Fes, Morocco | Esquire Travels
Marrakech may have snaffled headlines and tourist dollars for the last decade or so, but Fes should be the go-to Moroccan city break of choice for discerning Esquire readers.
The former capital has existed for over 1,000 years, and is home to the world’s oldest extant library and university, as well as a car-free 860-acre medina (old town) that pretty much transports you to the medieval era. Into this time-warp town has dropped a crop of new riads and restaurants enabling visitors to enjoy an alluring blend of contemporary cool and timelessness. In short: it’s one of the world’s great urban experiences.
Who go now?
The Fes Festival of World Sacred Music 2018 (June 22 to 30) is a great incentive to explore the city at the same time as enjoying concerts, a number of them free, in ethnic and spiritual folk music styles, including bagpipe bands, Chinese opera and artists from the Middle East, Africa, Europe, Bali, India and more.
Where to stay
Riad Fes is tucked away down a tiny alleyway deep in the medina, but a veritable Tardis lies behind its heavy wooden door. It has 26 rooms and suites, a lap pool fed by a fountain and a stylish roof terrace with views over the medina and out to the Atlas Mountains beyond.
What to do
Visit the tanneries for a photo opp, looking down over huge, colourful liquid-filled pots where leather is dyed in the way it has been for centuries. Beware, the stench will knock you out – even with a judiciously offered sprig of mint to sniff on.
Get lost in the medina. No need to make that a conscious decision, as with over 9,000 streets and alleyways to explore it’ll happen surely enough anyway, and regularly does to Fassis (Fes residents) too. As you gradually find your way back out of the labyrinth, make the most of the opportunity to absorb a way of life and a location in many ways more medieval than anywhere on Earth.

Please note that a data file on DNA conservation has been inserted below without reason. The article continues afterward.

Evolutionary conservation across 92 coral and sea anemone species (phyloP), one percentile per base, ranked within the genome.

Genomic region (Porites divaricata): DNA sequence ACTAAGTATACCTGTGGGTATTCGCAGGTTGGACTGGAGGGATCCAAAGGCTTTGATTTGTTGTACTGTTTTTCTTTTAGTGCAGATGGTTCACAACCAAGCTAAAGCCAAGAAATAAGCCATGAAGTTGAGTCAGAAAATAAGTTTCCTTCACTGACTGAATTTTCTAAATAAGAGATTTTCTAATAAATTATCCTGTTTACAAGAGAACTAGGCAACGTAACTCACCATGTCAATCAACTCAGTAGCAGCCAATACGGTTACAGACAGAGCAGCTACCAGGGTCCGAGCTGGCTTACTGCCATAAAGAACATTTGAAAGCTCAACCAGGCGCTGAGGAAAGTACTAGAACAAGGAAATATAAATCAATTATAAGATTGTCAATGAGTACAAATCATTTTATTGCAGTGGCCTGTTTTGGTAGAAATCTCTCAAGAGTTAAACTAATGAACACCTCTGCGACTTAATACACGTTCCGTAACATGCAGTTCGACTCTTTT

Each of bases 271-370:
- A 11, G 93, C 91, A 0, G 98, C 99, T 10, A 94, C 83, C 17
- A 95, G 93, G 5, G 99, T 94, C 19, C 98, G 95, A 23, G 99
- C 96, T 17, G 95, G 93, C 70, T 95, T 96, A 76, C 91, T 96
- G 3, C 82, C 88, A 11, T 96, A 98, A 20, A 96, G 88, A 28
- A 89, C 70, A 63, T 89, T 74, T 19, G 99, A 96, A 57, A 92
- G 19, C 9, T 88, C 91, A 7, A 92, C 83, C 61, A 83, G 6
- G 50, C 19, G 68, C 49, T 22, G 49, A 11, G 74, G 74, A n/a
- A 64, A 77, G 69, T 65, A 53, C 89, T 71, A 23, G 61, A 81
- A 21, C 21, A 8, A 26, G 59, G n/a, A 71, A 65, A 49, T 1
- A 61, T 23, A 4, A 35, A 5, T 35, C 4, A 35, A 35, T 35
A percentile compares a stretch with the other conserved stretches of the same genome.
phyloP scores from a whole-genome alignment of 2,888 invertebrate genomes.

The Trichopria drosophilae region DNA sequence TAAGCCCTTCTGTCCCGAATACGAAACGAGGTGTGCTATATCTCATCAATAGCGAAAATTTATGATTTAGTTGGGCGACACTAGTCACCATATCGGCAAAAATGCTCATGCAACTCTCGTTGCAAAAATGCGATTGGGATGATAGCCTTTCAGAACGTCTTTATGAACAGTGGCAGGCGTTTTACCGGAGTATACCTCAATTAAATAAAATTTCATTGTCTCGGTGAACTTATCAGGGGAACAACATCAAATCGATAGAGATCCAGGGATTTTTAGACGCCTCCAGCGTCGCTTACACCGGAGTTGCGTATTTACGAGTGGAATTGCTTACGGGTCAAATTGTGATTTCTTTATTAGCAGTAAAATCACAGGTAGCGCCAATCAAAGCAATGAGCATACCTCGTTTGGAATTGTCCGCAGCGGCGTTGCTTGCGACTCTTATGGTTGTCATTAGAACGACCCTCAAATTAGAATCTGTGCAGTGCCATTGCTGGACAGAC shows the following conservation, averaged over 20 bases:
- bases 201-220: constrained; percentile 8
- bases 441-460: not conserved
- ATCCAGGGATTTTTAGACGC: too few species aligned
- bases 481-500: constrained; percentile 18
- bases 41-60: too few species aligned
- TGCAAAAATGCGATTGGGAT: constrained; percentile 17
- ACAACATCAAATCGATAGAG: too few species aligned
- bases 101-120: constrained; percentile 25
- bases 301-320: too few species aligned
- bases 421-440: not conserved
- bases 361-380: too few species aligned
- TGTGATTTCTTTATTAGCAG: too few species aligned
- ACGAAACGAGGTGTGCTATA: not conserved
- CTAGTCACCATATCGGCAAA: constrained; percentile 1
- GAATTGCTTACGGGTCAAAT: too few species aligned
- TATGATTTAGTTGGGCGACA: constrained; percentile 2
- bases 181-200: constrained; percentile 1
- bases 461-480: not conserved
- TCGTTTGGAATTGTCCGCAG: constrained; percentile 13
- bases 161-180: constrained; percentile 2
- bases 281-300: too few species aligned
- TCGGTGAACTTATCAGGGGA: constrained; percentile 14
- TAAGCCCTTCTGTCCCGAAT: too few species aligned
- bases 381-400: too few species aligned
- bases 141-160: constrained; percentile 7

Wander into the El Achabine quarter and ask for directions to El Merktane second-hand clothing souq where you’ll find all manner of Moroccan ‘antiques’ and items including, of course, rugs. Haggle hard and take your time.
Further afield, and if you’ve got time, visit any or all of Volubilis, Moulay Idriss Zerhoun [left] and Meknes, a nearby excavated Roman city, holy town and walled former Moroccan capital respectively, which make for a fascinating educational day trip.
What not to do
Buy a Tagine, the Moroccan dish.
It’s wrong (mainly for putting apricots with meat) and because its ubiquity eclipses other Moroccan dishes that are actually decent. Fes is the place to try maakouda (fried potato with cumin, garlic and hot sauce) and briwat (sweet or savoury spring rolls). Be brave and buy street eats.
Where to eat
Nur restaurant, run by top chef Najat Kaanache, wins awards and rave reviews for its 10-course degustation menu, a modern take on traditional Moroccan food: eg. a deconstructed tagine is served on a meringue slice. The presentation and stylish setting also make it a winner.